Government mulls the establishment of a national ID system

UNTV News   •   April 21, 2017   •   3855

MANILA, Philippines — The government is considering the establishment of a national identification system in the country as a way to combat terrorism.

Presidential Spokesperson Undersecretary Ernesto Abella said,“I think it’s being considered, in other words, as far as I know, it’s being considered.”

Currently, the establishment of the Filipino National Identification System Bill is under study of the technical working group in the Lower House, while in Senate it is still pending at the Justice and Human Rights Committee.

Meanwhile, the statement of President Rodrigo Duterte on Wednesday expressing his intention to arm civilians to capture the terrorist Abu Sayyaf Group and those who are involved in illegal drug operations – has earned criticisms.

“I intend also to arm civilians and I will include the civilians. Pag nakapatay ka (if you happen to kill [a bandit]), you don’t have to worry, you just go to the police and make the report and state your truth. Wala kang problema (It won’t be a problem). I’ll take care of you. I’ll pardon you or whatever,” Duterte said.

But according to Malacanang, the President just wants to make sure security is raised up following threats of terrorism.

Usec.  Abella clarified, “He [President Duterte] doesn’t mean to say that every household will be having that. I’m assuming that it’s part of civil defense, the ante will be pushed up… serious about raising security.”

The government is also confident that the security forces can handle the present situation especially in Bohol where there are security threats.

Abella also said there is nothing to worry about despite the series of travel warning advisories released by other countries against the Philippines.

“As far as I know, it’s being considered. However on the whole, the tourist interest in the Philippines continues to surge so it will all even up,”  he said. — Rosalie Coz, UNTV News & Rescue

WATCH: National ID system, a deterrent to crime — Lacson, Trillanes

Duterte tells Filipinos to be a hero like Andres Bonifacio amid pandemic

Robie de Guzman   •   November 30, 2021

MANILA, Philippines – President Rodrigo Duterte on Tuesday called on Filipinos to “become a hero” like Andres Bonifacio and emulate his strong sense of civic duty and love of country amid challenges brought on by the COVID-19 pandemic.

As the country marks the 158th birth anniversary of Bonifacio, Duterte said the bravery and patriotism of Bonifacio and other Filipino heroes who fought the colonizers “must serve as guiding post in beating the odds that hinder the country’s progress as a people and as a nation.”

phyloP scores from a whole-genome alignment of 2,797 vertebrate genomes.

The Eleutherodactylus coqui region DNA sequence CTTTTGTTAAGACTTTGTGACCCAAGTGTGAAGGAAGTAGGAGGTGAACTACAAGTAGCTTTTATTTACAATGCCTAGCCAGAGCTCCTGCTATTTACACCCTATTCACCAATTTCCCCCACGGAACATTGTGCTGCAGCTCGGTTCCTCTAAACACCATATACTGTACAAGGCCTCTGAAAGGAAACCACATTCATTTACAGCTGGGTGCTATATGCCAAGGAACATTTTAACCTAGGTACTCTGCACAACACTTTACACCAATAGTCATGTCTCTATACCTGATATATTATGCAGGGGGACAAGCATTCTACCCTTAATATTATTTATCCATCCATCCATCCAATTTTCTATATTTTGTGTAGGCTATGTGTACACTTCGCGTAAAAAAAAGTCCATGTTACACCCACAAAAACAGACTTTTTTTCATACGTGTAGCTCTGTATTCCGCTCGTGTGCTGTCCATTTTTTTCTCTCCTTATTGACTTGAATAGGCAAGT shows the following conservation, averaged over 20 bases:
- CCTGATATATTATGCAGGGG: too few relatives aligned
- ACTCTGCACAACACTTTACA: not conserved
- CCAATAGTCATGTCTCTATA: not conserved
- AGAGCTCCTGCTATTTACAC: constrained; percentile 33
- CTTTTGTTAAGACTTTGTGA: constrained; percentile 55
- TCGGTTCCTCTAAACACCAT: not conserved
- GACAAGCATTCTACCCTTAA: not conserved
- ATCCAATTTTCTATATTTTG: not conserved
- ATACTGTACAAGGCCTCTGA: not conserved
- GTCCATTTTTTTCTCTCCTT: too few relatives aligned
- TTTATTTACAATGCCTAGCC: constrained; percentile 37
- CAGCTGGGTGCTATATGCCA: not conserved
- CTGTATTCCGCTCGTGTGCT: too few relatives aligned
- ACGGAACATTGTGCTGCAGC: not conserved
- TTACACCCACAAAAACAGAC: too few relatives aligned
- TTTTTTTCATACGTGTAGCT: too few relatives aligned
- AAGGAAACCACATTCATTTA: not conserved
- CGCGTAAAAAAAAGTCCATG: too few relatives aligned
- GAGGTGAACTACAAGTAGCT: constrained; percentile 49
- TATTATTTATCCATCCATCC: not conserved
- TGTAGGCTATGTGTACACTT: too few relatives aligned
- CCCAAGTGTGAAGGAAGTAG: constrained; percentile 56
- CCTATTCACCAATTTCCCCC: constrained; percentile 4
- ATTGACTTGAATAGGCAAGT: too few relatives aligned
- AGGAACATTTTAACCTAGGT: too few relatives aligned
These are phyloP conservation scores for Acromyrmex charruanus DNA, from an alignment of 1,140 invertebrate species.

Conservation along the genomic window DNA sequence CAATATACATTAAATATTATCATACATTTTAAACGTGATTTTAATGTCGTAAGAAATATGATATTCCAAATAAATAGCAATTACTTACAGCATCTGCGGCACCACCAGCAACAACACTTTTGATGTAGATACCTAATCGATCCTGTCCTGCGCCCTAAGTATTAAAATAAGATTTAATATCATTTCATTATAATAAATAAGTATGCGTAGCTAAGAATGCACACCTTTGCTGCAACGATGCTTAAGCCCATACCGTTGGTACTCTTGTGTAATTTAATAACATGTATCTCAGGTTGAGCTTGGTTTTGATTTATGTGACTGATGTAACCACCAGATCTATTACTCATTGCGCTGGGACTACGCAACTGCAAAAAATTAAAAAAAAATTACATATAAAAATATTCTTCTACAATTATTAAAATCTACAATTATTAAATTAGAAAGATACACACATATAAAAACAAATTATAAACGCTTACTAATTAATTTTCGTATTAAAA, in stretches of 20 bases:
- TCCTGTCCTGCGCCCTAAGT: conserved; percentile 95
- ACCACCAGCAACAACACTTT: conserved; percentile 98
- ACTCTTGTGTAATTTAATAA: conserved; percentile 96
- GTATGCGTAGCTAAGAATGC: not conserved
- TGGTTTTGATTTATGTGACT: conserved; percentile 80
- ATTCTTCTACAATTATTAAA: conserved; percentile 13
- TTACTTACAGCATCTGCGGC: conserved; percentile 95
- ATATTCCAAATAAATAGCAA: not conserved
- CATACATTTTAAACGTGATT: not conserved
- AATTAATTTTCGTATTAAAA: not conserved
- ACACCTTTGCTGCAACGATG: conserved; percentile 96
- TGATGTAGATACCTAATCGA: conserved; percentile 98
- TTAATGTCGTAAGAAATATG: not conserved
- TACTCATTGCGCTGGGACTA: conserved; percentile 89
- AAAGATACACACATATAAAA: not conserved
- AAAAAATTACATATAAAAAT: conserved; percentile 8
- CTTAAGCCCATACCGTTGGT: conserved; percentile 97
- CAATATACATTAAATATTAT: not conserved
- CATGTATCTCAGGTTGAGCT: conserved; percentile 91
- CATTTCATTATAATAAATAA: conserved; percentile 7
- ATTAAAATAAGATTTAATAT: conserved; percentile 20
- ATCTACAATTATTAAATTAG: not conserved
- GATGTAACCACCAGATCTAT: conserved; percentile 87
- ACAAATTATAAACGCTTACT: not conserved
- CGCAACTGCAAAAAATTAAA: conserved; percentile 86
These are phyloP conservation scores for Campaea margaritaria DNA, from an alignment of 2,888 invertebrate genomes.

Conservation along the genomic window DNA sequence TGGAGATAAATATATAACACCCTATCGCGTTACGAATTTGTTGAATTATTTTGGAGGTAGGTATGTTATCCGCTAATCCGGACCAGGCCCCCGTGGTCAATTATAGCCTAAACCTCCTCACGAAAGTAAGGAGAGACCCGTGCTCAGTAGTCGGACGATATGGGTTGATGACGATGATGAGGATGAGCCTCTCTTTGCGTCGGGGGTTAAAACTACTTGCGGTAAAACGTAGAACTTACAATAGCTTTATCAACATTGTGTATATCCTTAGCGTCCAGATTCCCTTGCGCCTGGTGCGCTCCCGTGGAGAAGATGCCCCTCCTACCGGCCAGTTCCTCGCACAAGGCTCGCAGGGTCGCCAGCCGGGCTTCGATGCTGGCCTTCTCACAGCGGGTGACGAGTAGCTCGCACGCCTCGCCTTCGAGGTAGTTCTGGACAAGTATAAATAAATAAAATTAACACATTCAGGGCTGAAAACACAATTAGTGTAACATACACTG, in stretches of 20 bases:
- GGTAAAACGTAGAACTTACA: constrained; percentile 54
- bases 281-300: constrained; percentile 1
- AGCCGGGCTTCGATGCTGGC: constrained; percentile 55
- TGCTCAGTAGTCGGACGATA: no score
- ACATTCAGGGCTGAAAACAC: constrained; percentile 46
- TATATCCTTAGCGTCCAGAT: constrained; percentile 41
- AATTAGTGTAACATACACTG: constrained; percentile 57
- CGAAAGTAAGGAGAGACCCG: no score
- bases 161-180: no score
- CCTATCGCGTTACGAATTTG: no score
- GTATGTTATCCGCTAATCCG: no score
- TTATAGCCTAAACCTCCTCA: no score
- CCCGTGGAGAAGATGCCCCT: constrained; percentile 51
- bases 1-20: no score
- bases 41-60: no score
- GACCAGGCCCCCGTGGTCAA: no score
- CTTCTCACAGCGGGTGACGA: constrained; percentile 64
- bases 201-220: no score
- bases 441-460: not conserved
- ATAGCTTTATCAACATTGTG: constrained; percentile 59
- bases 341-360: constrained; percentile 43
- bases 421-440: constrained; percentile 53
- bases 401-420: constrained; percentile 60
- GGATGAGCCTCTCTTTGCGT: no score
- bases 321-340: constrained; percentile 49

“As we commemorate these events, I invite every Filipino to become a hero like Bonifacio by participating actively in our nation-building efforts, especially in those challenging times when we have to secure our nation’s health, safety, and wellness,” President Duterte said in his speech during the commemoration at the Pinaglabanan Shrine in San Juan City.

“In this light, I call on our kababayans to emulate Gat Andres Bonifacio’s strong sense of civic duty, courage, and love of country in our daily lives, even in the simplest ways. May we be challenged to give our very best for the benefit of our people and nation,” he added.

Duterte also lauded Bonifacio’s bravery, adding that remembering the late hero’s sacrifice for the country’s independence “could provide a sense of hope, determination, and optimism for today’s generation of Filipinos” amid difficult challenges.

“May this event be a constant reminder of the invaluable contribution and selfless sacrifice of our heroes, especially Gat Andres, in paving the way for the liberty and independence that we enjoy today,” he said.

“Indeed, remembering historical events such as these are vital to enriching our understanding and appreciation for our nation’s culture,” he added.

This year’s commemoration of Bonifacio day also marked the opening of the newly restored El Deposito Underground Reservoir and the new diorama exhibit at the Museo ng Katipunan, which showcases the historical Battle of San Juan del Monte.

Duterte thanked the National Historical Commission of the Philippines for undertaking the restoration and rehabilitation of the historical and cultural landmarks, saying these provide the new generation of Filipinos a glimpse of the country’s long and colorful history and heritage.